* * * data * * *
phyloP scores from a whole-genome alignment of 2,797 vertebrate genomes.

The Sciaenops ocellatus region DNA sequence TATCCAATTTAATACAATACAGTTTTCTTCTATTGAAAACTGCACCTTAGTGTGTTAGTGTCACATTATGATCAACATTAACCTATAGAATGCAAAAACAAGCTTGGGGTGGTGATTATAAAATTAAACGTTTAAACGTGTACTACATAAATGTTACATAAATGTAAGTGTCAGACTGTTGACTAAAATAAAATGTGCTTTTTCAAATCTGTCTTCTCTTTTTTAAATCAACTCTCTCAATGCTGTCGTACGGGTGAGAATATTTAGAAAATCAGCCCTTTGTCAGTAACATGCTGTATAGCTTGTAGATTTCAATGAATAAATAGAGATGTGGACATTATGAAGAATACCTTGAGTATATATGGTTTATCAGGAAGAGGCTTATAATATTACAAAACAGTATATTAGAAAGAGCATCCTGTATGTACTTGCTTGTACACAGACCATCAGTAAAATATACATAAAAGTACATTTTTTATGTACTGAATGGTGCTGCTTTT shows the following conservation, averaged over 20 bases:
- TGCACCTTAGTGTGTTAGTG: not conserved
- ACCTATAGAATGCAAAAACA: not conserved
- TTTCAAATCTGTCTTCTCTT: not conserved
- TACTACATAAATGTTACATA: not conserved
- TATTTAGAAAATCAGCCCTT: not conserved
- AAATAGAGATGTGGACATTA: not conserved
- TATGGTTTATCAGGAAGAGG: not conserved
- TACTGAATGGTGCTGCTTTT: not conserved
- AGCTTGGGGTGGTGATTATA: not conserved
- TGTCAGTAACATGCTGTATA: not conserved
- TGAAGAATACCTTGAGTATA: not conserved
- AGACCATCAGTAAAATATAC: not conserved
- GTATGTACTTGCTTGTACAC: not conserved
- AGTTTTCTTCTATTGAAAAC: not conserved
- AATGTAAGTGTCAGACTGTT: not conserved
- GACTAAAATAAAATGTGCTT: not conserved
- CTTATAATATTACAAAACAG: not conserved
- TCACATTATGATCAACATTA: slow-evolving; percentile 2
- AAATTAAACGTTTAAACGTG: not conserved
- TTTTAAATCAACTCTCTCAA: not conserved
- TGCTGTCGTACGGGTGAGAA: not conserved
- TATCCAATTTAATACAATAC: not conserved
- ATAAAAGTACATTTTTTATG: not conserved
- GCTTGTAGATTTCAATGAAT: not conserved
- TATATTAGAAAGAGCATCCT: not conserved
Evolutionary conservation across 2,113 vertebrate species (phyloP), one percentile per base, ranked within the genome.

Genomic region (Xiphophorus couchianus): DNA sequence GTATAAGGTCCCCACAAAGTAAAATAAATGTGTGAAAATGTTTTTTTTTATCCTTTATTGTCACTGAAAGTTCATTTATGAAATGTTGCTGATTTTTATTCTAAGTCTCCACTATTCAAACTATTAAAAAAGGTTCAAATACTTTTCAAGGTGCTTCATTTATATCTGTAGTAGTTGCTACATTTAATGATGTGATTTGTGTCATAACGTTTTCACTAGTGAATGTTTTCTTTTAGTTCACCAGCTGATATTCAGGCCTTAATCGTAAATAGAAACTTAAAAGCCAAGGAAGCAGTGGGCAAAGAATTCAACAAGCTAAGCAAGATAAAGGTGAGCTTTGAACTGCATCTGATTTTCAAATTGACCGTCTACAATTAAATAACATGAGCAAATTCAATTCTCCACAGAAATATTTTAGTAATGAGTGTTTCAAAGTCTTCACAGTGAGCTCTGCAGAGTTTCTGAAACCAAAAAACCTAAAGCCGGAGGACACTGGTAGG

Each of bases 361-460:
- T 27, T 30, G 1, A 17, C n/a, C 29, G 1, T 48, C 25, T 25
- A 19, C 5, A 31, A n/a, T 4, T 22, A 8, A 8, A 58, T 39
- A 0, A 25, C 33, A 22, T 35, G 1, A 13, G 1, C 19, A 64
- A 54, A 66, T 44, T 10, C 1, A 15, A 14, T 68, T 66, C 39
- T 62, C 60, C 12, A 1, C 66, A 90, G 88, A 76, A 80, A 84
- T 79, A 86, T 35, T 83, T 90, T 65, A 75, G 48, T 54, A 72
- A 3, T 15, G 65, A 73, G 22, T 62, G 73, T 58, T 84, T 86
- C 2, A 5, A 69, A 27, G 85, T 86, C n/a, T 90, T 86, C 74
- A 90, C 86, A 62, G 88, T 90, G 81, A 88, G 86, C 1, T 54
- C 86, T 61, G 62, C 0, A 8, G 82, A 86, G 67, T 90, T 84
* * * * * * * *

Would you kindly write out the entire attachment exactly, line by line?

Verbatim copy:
phyloP scores from a whole-genome alignment of 2,797 vertebrate genomes.

The Sciaenops ocellatus region DNA sequence TATCCAATTTAATACAATACAGTTTTCTTCTATTGAAAACTGCACCTTAGTGTGTTAGTGTCACATTATGATCAACATTAACCTATAGAATGCAAAAACAAGCTTGGGGTGGTGATTATAAAATTAAACGTTTAAACGTGTACTACATAAATGTTACATAAATGTAAGTGTCAGACTGTTGACTAAAATAAAATGTGCTTTTTCAAATCTGTCTTCTCTTTTTTAAATCAACTCTCTCAATGCTGTCGTACGGGTGAGAATATTTAGAAAATCAGCCCTTTGTCAGTAACATGCTGTATAGCTTGTAGATTTCAATGAATAAATAGAGATGTGGACATTATGAAGAATACCTTGAGTATATATGGTTTATCAGGAAGAGGCTTATAATATTACAAAACAGTATATTAGAAAGAGCATCCTGTATGTACTTGCTTGTACACAGACCATCAGTAAAATATACATAAAAGTACATTTTTTATGTACTGAATGGTGCTGCTTTT shows the following conservation, averaged over 20 bases:
- TGCACCTTAGTGTGTTAGTG: not conserved
- ACCTATAGAATGCAAAAACA: not conserved
- TTTCAAATCTGTCTTCTCTT: not conserved
- TACTACATAAATGTTACATA: not conserved
- TATTTAGAAAATCAGCCCTT: not conserved
- AAATAGAGATGTGGACATTA: not conserved
- TATGGTTTATCAGGAAGAGG: not conserved
- TACTGAATGGTGCTGCTTTT: not conserved
- AGCTTGGGGTGGTGATTATA: not conserved
- TGTCAGTAACATGCTGTATA: not conserved
- TGAAGAATACCTTGAGTATA: not conserved
- AGACCATCAGTAAAATATAC: not conserved
- GTATGTACTTGCTTGTACAC: not conserved
- AGTTTTCTTCTATTGAAAAC: not conserved
- AATGTAAGTGTCAGACTGTT: not conserved
- GACTAAAATAAAATGTGCTT: not conserved
- CTTATAATATTACAAAACAG: not conserved
- TCACATTATGATCAACATTA: slow-evolving; percentile 2
- AAATTAAACGTTTAAACGTG: not conserved
- TTTTAAATCAACTCTCTCAA: not conserved
- TGCTGTCGTACGGGTGAGAA: not conserved
- TATCCAATTTAATACAATAC: not conserved
- ATAAAAGTACATTTTTTATG: not conserved
- GCTTGTAGATTTCAATGAAT: not conserved
- TATATTAGAAAGAGCATCCT: not conserved
Evolutionary conservation across 2,113 vertebrate species (phyloP), one percentile per base, ranked within the genome.

Genomic region (Xiphophorus couchianus): DNA sequence GTATAAGGTCCCCACAAAGTAAAATAAATGTGTGAAAATGTTTTTTTTTATCCTTTATTGTCACTGAAAGTTCATTTATGAAATGTTGCTGATTTTTATTCTAAGTCTCCACTATTCAAACTATTAAAAAAGGTTCAAATACTTTTCAAGGTGCTTCATTTATATCTGTAGTAGTTGCTACATTTAATGATGTGATTTGTGTCATAACGTTTTCACTAGTGAATGTTTTCTTTTAGTTCACCAGCTGATATTCAGGCCTTAATCGTAAATAGAAACTTAAAAGCCAAGGAAGCAGTGGGCAAAGAATTCAACAAGCTAAGCAAGATAAAGGTGAGCTTTGAACTGCATCTGATTTTCAAATTGACCGTCTACAATTAAATAACATGAGCAAATTCAATTCTCCACAGAAATATTTTAGTAATGAGTGTTTCAAAGTCTTCACAGTGAGCTCTGCAGAGTTTCTGAAACCAAAAAACCTAAAGCCGGAGGACACTGGTAGG

Each of bases 361-460:
- T 27, T 30, G 1, A 17, C n/a, C 29, G 1, T 48, C 25, T 25
- A 19, C 5, A 31, A n/a, T 4, T 22, A 8, A 8, A 58, T 39
- A 0, A 25, C 33, A 22, T 35, G 1, A 13, G 1, C 19, A 64
- A 54, A 66, T 44, T 10, C 1, A 15, A 14, T 68, T 66, C 39
- T 62, C 60, C 12, A 1, C 66, A 90, G 88, A 76, A 80, A 84
- T 79, A 86, T 35, T 83, T 90, T 65, A 75, G 48, T 54, A 72
- A 3, T 15, G 65, A 73, G 22, T 62, G 73, T 58, T 84, T 86
- C 2, A 5, A 69, A 27, G 85, T 86, C n/a, T 90, T 86, C 74
- A 90, C 86, A 62, G 88, T 90, G 81, A 88, G 86, C 1, T 54
- C 86, T 61, G 62, C 0, A 8, G 82, A 86, G 67, T 90, T 84